The Marlborough branch of Stagecoach is run by Ingrid Bayley and holds its classes at St John’s. Seventeen year-old Cherry is now teaching its youngest class – for three to four year-olds. She told Marlborough News Online that parents frequently tell her how much the classes have boosted their child’s confidence.
Another young and local graduate of Marlborough Stagecoach is Cameron Strefford who lives in Bedwyn and had a speaking part in the Dr Who Christmas special and a non-speaking part in the recent award winning film of the musical Les Misérables.
The CATS performance involves a prodigious feat of organisation. There will be a professional orchestra (under the baton of Paul Leddington Wright), those fifty main dancers, five hundred Stagecoach singers – and another 2,500 dancers from forty-seven schools in the UK, Malta, Germany and Ireland performing their own creative dances around the vast arena.
As if that wasn’t enough young talent to get to performance level, huge screens will show a virtual choir uniting Stagecoach schools in Canada, Germany, Gibraltar, Ireland, South Africa, Spain and the USA.
Cherry Mawby in the dance studioCherry Mawby was chosen from the three Marlborough dancers who auditioned at the end of 2012. During last month’s half-term, she and all the other Cats spent six days at a Birmingham hotel for an intensive spell of rehearsals.
The Cats will only get to see their costumes when they arrive in Birmingham on the Saturday before the performance for another full day of rehearsing: “So far I’ve only seen my tail” – which was tabby-style. She will be on stage or purring and scratching her way round the audience for almost the whole performance.
On the evidence so far, Cherry knows it’s going to be an exciting show: “There’s lots of flips and triple cartwheels and I get to do a lot of lifts and fun stuff like that. I’ve enjoyed it so much.”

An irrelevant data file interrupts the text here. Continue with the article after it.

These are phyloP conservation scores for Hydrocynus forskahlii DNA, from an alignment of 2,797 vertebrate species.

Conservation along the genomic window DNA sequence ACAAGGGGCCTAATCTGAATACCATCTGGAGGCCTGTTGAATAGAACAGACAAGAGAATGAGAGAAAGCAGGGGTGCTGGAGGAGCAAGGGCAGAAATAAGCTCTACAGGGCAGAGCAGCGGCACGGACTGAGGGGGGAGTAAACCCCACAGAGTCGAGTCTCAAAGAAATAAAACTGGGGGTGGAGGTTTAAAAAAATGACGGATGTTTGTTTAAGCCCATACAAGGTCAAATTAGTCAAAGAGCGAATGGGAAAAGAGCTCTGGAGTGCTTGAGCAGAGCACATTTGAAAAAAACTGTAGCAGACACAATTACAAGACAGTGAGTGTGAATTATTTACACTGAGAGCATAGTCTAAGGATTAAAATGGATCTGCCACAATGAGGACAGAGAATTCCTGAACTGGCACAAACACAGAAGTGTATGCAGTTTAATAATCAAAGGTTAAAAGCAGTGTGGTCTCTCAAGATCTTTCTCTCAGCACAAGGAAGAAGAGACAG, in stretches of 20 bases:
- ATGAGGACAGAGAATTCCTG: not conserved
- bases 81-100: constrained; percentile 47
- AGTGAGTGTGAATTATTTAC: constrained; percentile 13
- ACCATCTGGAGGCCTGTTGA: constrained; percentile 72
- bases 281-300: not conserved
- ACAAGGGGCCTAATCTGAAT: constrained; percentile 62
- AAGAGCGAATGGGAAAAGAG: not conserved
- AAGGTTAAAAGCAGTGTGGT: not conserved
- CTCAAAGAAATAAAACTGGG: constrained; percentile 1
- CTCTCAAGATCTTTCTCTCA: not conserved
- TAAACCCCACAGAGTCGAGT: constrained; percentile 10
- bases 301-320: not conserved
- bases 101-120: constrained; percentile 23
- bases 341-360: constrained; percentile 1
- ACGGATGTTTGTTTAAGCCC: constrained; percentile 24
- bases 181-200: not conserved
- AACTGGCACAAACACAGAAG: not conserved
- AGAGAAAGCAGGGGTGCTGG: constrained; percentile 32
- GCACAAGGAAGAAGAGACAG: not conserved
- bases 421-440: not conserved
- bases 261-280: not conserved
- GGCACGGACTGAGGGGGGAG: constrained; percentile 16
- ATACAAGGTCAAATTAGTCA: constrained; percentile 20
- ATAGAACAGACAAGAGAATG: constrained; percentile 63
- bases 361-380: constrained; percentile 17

She’s studying for the International Baccalaureate (IB) at St John’s - with final exams in May 2014. She wants to write her extended IB essay on how the social context shapes plays – perhaps comparing Hamlet with Rosencrantz and Guildenstern Are Dead.
One plus is that Cherry’s performances count towards the IB’s compulsory Creative Active Service strand. She has also taken part in Youth Music Theatre UK performances including their 2012 Christmas show Let It Snow at the Regents Hall in London.
And last October she was one of Oberon’s fairies in Pewsey Vale Amateur Dramatic Society’s much acclaimed production of A Midsummer Night’s Dream.
CATS will be, she says, “an amazing experience”. And the man who wrote its wonderful music, Andrew Lloyd Webber certainly approves: “I’m absolutely thrilled that so many young people will be able to take part in this very special performance of CATS. Happy 25th birthday Stagecoach and thank you for giving your students the opportunity to perform the show in such a spectacular way.”
Tickets can be bought online through The Ticket Factory or by ‘phone: 0844 591 4962.
Rachel AllderTeenage singing sensation Rachel Allder is just one step away from performing onstage at the 02 Arena in London, in a competition which aims to find Britain's next big music star.
But it almost didn't happen: Rachel lost her voice just days before the auditions for the TeenStar competition, and was reduced to passing handwritten notes to friends and family to spare her vocal cords.
Luckily, she had sufficiently recovered by the day of the auditions – held at Ferneham Hall in Hampshire – to impress the judges with her stripped down acoustic version of Bon Jovi's rock anthem Living on a Prayer, arranged with the help of Rachel's singing teacher, Aldbourne-based Anna Page.
Now the 13-year-old, who saw off competition in her audition from a rival who is appearing in the musical Cats at the NEC in Birmingham, will be returning to Ferneham Hall on April 14 to compete in the regional final.
And if she makes it through, the St John's School pupil – whose musical heroes include Newton Faulkner and Brit Award winners Ed Sheeran and Emeli Sandé – will perform at the 20,000-capacity 02 Arena in front of a judging panel made up of big names from the music industry.
“When I told the judges I would be singing Living on a Prayer there were some raised eyebrows,” admitted Rachel, who lives in Burbage. “But they really liked my take on the song.”
And she has another surprise in store for the judges at the regional final – an acoustic version of the dance track Titanium, by vocalist Sia and producer David Guetta, which reached number 1 in the charts in 2011.